Hercules and Omphale
On the recto, bottom left, in pencil, in modern handwriting ‘E [G]olzius’; on the verso, top, in pencil, in nineteenth century handwriting (P. N. Ferri?) ‘1189 Enrico Goltzio Cart. 636 – D. 2362’. On the mount, on the verso, top left, in black pencil, ‘E. K. J. Řezníček ‘Spranger si Per’
This drawing, carried out by Bartholomeus Spranger during his extensive stay at the court of Emperor Rudolf II of Habsburg in Prague, depicts Hercules enslaved by the mythical queen of Lydia Omphale, who wears the pelt of the Nemean lion and brandishes a club as she forces the hero to twist the wool while dressed in women’s clothing. In the cultural context of the court of Rudolf II, the meaning of this mythological subject, skillfully translated by Spranger into a drawing with a veiled erotic undertone, is twofold: firstly, it alludes to the power of love exerted by a woman over a man according to a rather popular theme in Northern Europe; secondly, it symbolizes the alchemical fusion of the two genders, in accordance with the rather esoteric interests of the Emperor.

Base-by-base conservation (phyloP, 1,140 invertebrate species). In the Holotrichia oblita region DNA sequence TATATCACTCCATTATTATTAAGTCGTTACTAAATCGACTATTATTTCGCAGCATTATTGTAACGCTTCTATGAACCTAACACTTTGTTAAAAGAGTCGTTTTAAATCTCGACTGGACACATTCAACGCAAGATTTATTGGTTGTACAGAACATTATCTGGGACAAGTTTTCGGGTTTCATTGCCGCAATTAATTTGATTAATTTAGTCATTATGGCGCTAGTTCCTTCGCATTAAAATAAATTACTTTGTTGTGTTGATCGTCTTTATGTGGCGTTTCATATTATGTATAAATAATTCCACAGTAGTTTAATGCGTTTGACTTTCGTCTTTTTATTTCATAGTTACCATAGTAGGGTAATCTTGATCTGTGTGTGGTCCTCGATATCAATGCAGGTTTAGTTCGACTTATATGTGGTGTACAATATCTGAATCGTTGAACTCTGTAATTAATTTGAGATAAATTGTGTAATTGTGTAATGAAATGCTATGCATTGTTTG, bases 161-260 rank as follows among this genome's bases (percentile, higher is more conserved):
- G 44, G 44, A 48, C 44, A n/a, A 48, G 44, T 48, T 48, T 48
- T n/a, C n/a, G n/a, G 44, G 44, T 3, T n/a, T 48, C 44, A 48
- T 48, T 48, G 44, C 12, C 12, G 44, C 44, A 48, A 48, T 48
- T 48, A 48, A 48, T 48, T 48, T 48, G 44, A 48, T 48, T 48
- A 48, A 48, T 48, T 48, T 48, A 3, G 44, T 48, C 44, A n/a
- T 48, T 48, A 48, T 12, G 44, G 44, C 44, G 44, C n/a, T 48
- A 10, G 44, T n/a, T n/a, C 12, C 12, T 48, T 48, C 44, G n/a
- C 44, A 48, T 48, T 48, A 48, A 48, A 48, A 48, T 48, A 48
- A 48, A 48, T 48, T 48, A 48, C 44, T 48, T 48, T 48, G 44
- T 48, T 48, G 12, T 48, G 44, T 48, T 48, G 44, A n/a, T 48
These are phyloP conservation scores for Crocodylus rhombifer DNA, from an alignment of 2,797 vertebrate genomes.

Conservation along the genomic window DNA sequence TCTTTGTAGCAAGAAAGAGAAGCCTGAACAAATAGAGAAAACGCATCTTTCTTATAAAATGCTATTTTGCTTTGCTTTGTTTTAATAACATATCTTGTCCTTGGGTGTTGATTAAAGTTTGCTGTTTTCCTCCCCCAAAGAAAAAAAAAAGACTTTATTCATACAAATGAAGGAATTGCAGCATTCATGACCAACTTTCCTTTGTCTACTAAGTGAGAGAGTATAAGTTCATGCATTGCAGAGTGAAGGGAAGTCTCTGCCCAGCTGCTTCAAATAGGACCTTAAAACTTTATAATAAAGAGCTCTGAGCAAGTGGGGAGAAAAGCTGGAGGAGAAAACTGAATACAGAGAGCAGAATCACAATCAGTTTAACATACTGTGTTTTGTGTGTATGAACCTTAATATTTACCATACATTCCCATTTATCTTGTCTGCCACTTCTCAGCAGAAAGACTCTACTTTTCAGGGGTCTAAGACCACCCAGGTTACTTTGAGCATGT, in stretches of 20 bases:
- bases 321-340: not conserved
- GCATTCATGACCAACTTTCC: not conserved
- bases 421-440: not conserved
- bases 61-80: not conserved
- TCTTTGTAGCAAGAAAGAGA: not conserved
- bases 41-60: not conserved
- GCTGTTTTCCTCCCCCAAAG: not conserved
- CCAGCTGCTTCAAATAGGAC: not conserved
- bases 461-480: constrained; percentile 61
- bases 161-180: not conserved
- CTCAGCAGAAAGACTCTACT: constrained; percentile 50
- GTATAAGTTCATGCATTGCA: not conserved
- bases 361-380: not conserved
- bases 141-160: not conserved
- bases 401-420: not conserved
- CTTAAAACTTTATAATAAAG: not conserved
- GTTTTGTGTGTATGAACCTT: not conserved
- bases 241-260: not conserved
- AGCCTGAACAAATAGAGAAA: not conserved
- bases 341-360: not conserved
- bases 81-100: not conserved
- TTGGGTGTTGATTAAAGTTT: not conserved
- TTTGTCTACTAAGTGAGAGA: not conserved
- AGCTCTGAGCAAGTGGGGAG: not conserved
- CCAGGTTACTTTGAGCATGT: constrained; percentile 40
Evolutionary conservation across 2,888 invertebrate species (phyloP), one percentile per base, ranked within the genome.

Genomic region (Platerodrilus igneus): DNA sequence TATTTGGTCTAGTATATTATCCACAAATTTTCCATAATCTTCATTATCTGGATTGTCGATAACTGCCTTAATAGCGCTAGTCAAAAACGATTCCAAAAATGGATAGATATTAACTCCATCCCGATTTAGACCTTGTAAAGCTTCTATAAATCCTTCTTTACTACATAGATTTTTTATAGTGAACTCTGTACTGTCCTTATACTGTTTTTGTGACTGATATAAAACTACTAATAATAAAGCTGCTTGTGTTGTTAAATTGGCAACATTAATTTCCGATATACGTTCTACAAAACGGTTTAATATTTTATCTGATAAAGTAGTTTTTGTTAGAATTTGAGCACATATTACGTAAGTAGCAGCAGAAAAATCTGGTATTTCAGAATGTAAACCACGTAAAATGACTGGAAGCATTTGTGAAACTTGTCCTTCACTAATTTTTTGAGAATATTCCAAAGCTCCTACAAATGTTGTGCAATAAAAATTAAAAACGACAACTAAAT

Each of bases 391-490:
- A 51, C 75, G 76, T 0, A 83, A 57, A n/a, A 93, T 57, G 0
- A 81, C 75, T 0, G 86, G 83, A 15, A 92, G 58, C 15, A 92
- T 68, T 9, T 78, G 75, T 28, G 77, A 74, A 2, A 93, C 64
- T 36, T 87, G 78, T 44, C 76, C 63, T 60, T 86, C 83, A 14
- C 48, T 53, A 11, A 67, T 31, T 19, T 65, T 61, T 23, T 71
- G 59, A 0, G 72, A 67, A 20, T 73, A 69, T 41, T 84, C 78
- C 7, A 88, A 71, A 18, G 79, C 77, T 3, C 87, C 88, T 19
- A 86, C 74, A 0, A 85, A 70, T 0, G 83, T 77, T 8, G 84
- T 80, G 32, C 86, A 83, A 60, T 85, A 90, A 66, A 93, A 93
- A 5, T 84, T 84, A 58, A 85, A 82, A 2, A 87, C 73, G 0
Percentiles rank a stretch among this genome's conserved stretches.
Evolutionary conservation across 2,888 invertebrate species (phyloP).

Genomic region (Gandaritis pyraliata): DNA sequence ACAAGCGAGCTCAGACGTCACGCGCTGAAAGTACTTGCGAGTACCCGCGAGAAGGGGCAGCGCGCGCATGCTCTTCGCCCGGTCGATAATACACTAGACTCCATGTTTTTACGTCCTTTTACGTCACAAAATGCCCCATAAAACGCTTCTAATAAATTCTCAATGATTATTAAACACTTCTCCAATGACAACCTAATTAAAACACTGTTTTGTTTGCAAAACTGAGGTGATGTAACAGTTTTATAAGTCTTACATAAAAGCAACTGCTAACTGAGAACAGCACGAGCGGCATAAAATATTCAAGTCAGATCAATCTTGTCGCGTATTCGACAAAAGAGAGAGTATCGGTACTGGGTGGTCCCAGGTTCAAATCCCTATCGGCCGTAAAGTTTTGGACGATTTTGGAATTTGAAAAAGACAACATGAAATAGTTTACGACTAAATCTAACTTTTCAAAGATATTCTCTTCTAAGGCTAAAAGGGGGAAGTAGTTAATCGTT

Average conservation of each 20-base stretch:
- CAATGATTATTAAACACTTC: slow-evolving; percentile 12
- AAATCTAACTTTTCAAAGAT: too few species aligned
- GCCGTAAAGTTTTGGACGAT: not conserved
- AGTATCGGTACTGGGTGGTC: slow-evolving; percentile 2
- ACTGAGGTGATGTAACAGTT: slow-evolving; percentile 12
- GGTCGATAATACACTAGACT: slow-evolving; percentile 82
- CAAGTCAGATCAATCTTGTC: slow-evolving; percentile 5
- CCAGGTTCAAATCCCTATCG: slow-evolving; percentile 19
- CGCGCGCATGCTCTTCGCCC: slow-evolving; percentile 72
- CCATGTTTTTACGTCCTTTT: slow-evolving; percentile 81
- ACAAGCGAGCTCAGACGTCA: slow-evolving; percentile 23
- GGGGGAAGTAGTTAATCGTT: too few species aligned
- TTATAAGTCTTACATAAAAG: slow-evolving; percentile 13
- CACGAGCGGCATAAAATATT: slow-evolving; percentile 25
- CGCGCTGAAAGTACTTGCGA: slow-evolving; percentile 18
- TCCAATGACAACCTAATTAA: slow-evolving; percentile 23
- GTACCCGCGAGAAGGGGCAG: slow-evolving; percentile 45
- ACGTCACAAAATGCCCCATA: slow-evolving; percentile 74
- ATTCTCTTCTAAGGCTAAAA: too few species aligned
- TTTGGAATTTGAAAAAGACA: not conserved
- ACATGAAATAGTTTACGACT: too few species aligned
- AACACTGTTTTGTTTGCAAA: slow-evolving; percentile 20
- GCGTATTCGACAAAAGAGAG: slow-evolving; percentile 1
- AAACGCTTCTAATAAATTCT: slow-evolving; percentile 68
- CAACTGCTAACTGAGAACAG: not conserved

The shapes of the two figures are reminiscent of statues and sculptures, a testament to Spranger's knowledge of the figurative languages of central and northern Italian artistic traditions which the Flemish painter would have encountered between 1565 and 1575 during his visits to Milan, Parma and Rome.
The drawing, possibly drafted as a preparatory study for a painting of the same subject by the artist in 1585 which is currently displayed at the Gemäldegalerie of the Kunsthistorisches Museum in Vienna (inv. no. 1126), was most certainly used as the model for the burin engraving by Anton Eisenhoit shortly afterwards in 1590.